As part of your fact-finding, ask your client, “How do you want these monies disbursed when you are gone?”
Setup May Vary By Carrier
Don’t assume that each carrier’s annuity contracts operate the same way. Is the annuity contract owner-driven or annuitant-driven? The distinction is important. An owner-driven contract triggers a death-claim payout upon the death of the owner — not the annuitant. On owner-driven contracts, you need to consider joint ownership; does the contract As part of your fact-finding, pay out on the death of the first owner, or ask your client, ‘How do you does it continue until want these monies disbursed when the death of the secyou are gone?’” ond owner? Annuitantdriven contracts might intended. How did it happen? Something be more appropriate when non-natural was overlooked, the annuity contract ownership applies (corporate-owned, was misunderstood, or the advisors trust-owned), where there is no “death” simply didn’t ask the right questions or of the owner and the death of the annuiconduct due diligence. I’m sharing my tant triggers the death claim payout. experiences with the hope that you can avoid potentially devastating situations Setup Combinations Abound with your clients. Consider the setup. Single owner/single
ANNUITY MAKE SURE YOUR CLIENT’S WISHES ARE CARRIED OUT could suddenly show up trying to claim a piece of the pie.
Distribution: Per Stirpes Or Per Capita? Per stirpes distribution uses a generational approach to distributing an annuity to beneficiaries. If the beneficiary precedes the client in death, the benefits would pass on to that person’s children in equal parts. Spouses are generally not part of a per stirpes distribution. For example, if the client has two children, and one precedes the client in death, the surviving child would receive half and the children of the deceased child would get the other half. Per capita distribution gives all members of a particular group an equal share of the distribution. The share of any beneficiary who precedes the client in death is shared equally among the remaining beneficiaries. Within a beneficiary designation, per capita typically means an equal distribution among the client’s children.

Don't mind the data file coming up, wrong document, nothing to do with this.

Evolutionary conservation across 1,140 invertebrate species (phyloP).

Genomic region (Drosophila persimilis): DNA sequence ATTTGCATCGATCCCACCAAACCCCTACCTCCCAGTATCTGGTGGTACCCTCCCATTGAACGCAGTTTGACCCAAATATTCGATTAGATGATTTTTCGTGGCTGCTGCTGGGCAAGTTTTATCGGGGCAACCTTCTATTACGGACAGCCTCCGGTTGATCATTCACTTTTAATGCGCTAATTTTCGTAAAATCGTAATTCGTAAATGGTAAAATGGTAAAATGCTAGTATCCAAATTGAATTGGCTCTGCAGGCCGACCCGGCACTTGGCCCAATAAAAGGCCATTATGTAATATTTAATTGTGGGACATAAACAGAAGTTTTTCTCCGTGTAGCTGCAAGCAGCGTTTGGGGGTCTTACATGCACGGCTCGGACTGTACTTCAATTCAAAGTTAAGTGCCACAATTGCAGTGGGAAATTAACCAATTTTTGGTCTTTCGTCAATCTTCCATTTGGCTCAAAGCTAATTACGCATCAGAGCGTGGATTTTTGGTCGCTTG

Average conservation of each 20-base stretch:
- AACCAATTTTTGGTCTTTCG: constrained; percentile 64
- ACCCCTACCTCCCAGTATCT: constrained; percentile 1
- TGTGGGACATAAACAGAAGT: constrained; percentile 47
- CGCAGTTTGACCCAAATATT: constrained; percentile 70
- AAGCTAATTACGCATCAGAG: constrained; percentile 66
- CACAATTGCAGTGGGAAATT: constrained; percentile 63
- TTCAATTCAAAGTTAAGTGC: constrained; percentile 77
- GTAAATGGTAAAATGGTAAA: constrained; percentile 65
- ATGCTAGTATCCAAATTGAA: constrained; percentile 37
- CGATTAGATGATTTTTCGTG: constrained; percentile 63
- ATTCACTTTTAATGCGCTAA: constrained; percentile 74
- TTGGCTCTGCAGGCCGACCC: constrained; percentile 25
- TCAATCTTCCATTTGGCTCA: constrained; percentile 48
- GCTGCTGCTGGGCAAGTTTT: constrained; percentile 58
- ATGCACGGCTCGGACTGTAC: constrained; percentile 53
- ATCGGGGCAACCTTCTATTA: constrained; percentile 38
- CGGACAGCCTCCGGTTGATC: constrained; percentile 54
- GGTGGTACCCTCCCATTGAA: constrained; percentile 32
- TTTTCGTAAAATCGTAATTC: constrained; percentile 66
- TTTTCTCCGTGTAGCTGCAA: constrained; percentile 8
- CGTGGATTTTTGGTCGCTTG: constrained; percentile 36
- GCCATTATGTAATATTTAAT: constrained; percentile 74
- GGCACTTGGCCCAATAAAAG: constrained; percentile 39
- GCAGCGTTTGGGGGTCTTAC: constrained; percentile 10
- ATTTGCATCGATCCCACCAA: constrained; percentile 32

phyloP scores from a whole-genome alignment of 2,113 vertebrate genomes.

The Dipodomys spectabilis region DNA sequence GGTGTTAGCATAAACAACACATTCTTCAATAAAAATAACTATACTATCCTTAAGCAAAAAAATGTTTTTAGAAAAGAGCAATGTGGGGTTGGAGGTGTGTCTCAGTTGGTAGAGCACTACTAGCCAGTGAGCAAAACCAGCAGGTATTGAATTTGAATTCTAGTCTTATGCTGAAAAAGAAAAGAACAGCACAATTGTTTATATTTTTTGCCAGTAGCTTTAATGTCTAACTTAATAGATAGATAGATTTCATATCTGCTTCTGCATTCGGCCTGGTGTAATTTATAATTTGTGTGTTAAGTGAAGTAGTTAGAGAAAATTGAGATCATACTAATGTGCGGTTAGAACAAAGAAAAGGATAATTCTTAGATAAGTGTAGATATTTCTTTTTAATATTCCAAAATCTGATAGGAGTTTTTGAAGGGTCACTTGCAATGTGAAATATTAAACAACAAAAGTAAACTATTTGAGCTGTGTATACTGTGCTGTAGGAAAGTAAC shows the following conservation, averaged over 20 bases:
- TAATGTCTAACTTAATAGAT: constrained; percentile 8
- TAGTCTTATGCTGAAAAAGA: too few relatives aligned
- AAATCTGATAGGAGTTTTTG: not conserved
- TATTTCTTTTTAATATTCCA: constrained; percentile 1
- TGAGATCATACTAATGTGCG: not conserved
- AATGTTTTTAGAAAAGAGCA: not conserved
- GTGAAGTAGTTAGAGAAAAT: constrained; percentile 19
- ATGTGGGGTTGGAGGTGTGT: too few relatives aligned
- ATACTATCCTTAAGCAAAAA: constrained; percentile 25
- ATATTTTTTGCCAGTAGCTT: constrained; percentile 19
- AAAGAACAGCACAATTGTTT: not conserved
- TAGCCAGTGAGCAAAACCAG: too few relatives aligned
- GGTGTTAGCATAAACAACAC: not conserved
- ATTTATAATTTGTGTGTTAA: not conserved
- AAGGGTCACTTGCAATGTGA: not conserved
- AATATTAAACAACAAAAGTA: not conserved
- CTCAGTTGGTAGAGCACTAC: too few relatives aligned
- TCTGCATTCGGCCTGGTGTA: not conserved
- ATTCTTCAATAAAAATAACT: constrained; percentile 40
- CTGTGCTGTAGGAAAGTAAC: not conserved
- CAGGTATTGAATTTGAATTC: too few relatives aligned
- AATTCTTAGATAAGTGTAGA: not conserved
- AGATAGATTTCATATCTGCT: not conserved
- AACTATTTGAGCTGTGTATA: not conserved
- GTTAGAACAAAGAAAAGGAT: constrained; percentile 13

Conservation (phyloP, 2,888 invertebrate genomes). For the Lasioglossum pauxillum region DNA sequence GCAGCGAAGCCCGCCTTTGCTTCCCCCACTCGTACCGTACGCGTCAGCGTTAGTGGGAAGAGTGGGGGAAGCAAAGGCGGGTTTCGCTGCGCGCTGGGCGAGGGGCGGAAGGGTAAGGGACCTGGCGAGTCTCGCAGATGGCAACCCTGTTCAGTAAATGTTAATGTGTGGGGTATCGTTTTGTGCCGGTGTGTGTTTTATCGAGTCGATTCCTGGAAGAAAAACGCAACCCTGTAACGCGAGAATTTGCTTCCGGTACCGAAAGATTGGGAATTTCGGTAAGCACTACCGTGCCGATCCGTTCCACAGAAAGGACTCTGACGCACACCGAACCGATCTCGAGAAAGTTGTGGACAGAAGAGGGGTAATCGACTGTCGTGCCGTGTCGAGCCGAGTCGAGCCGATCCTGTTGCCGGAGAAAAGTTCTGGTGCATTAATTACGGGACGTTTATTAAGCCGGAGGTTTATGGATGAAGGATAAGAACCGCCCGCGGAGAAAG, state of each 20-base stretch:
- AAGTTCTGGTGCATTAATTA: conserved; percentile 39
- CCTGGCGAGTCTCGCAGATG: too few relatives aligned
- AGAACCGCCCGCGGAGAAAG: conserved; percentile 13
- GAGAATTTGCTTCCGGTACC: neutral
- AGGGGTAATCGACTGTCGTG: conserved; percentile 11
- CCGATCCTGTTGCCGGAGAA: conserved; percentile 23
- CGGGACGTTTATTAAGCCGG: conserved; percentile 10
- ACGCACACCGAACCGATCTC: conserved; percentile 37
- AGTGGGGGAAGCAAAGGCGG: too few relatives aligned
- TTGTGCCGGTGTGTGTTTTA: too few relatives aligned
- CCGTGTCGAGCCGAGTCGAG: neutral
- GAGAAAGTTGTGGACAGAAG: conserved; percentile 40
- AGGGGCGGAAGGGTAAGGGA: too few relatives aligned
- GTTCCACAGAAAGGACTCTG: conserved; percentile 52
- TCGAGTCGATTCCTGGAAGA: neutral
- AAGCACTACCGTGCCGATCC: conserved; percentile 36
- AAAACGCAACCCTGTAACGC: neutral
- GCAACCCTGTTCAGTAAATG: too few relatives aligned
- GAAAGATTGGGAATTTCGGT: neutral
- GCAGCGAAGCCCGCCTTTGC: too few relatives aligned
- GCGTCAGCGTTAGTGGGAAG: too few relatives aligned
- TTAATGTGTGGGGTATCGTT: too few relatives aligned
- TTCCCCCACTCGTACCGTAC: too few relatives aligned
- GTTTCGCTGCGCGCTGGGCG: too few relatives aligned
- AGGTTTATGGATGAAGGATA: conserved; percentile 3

annuitant, joint owner/joint annuitant or owner other than annuitant. There are a multitude of combinations for nonqualified annuities. Know how the annuity contract works in all situations. Here’s an example: A married couple has two grown children to whom they want to pass money after they have both died. They choose an owner-driven annuity contract for their nonqualified money. A joint ownership is established with “surviving spouse” as the primary beneficiary and both children listed as contingent beneficiaries. The nursing home waiver or terminal illness waiver could apply to both owners. Upon the death of the first owner, the surviving spouse potentially has three options on a death claim:
» Keep the annuity contract going 32
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with the use of spousal continuation.
» Move the funds to another carrier. » Take receipt of the funds through a death claim payout.
In addition, both owners are subject to nursing home and terminal illness waivers. If the owners die simultaneously, the proceeds go to the children instead of the parents’ estate.
Establish Contingent Beneficiaries
Use contingent beneficiaries to avoid claims paying to a client’s estate. When a claim is paid to a client’s estate, it can take much longer for the claim to be paid and could end up being paid to someone other than the client’s intended recipient. That uncle no one has heard from in decades
Per Stirpes vs. Per Capita
Per stirpes generally means that the descendants of the deceased beneficiary will inherit their share. Per capita generally means assets will be passed on equally to the beneficiaries who are living at the time of the death of the person whose death triggers the death payout. This is important if a beneficiary predeceases the client. Does the carrier default to one or to the other? Don’t assume a client’s will is going to override everything, because it usually doesn’t.
When To Address Beneficiary Designations